People fleeing domestic violence, care leavers and those who are homeless could be required to take part in ’employability courses’ as a condition of accessing supported housing Lord Fraud has hinted today.
The Minister for Welfare Reform was giving a speech to the Chartered Institute of Housing discussing upcoming changes to funding for the supported housing sector. George Osborne has previously announced that the upcoming Benefit Cap will apply to those living in supported housing, meaning Housing Benefit payments will be slashed. Currently this benefit is used to fund the additional costs of providing this kind of accommodation such as staff and security costs. Homelessness charities have warned that almost half a million homes could be at risk when the cap on these payments is introduced.
In response the DWP have agreed to postpone the cap for one year whilst a review of supported housing funding is carried out. And whilst there were no clear policy announcements in Lord Fraud’s speech, the direction of travel is clear.
Whilst praising the work of many larger supported housing providers, Fraud says he want to “root out sub-standard treatment” on the “rare occassions” it exists hinting that for the first time that the government plans to meddle in service provision – and use funding cuts as a weapon. He also said that reforms offer an opportunity to think about a “quality and an outcomes focus” suggesting some form of performance related model, similiar to the disastrous Work Programme, is being considered.
Perhaps most chillingly Lord Fraud praised the work being done by the Bromford housing association that requires tenants to agree to a package of training and support as a condition of their tenancy. Fears have been rightly raised that this training could include unpaid work experience, raising the prospect of forced work in return for housing. According to the minister “Bromford are using their relationship with tenants to get them ready for the world of work and away from benefit dependency.”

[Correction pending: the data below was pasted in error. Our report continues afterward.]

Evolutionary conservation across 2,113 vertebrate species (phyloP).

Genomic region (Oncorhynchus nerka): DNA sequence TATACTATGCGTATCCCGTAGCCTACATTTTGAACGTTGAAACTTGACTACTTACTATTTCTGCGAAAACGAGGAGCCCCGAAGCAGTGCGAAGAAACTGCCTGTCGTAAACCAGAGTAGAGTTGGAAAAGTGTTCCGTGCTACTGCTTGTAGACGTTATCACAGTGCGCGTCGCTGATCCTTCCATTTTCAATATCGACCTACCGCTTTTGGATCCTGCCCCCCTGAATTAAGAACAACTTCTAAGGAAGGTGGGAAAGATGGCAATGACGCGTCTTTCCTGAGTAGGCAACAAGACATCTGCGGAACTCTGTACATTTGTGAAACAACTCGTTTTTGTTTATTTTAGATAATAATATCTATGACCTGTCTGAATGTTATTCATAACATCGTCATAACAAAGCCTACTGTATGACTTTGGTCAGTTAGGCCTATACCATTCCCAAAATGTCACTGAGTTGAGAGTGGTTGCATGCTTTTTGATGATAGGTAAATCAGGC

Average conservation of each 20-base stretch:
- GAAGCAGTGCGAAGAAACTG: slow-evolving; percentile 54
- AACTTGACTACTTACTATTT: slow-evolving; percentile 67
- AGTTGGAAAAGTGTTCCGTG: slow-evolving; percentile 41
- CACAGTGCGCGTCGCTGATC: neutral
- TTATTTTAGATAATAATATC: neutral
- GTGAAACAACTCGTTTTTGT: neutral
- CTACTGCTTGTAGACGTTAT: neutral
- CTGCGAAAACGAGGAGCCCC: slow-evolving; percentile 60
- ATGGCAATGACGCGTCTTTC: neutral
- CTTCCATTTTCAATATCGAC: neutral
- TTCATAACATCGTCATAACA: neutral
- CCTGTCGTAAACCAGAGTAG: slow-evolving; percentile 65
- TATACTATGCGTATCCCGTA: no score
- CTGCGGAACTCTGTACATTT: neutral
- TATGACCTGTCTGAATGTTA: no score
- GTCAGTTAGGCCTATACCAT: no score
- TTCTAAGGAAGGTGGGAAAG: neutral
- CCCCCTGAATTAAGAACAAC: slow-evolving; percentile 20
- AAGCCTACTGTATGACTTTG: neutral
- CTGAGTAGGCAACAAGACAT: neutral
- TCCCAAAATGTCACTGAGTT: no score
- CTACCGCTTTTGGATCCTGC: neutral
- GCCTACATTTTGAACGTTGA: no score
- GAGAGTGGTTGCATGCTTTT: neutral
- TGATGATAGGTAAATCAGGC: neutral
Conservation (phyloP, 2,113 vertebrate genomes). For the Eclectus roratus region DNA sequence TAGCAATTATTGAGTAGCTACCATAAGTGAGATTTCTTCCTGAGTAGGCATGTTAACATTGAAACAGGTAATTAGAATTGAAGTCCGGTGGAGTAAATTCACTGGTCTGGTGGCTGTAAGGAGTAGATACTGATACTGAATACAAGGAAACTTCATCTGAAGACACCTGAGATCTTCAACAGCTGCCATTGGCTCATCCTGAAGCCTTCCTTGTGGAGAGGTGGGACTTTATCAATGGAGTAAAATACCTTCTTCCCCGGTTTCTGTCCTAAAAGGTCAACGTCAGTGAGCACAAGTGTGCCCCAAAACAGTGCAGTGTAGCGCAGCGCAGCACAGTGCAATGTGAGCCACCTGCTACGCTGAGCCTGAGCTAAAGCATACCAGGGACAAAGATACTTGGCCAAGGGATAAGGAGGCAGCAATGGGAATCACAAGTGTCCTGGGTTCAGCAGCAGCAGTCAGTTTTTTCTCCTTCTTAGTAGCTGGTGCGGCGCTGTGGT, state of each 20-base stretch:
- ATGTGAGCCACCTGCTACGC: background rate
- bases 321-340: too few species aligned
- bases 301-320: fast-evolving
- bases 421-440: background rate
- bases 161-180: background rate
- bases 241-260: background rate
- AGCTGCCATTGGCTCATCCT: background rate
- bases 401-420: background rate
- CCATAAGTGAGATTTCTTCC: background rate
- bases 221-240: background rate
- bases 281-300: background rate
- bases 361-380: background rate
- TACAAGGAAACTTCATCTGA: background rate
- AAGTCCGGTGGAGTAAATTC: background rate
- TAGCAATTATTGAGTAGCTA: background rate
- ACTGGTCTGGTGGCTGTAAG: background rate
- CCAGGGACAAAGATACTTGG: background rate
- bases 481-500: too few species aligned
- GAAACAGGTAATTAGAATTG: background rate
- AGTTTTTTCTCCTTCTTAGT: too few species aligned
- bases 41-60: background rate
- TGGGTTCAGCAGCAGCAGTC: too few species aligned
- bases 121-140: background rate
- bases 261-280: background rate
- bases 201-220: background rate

Fraud also heaped admiration on known workfare exploiters the YMCA who he says “award points towards moving into a self-contained flat for engaging with education, training and employment.”
A report is soon to be published which will give us further indication of the government’s plans for supported housing. The DWP’s intentions are clear however. In the conclusion to his speech Fraud spoke of the his department’s determination to bring about a “lower welfare society” and that people should be given tools and support, but also ‘incentives’ to find and stay in work. For those on out of work benefits these incentives usually mean sanctions and workfare.
Lord Fraud talks a lot of shit and it is too soon to draw any firm conclusions about the government’s plans. But it is not difficult to imagine what any future reform might look like. Hostels given job outcome targets and the power to compel residents to attend work related activity – which could include workfare – as a condition of being given a bed looks like one likely scenario. The workhouse grows ever closer. Any attempt to introduce some form of work related activity or compulsory training as a condition of accessing supported housing must be fiercely resisted.
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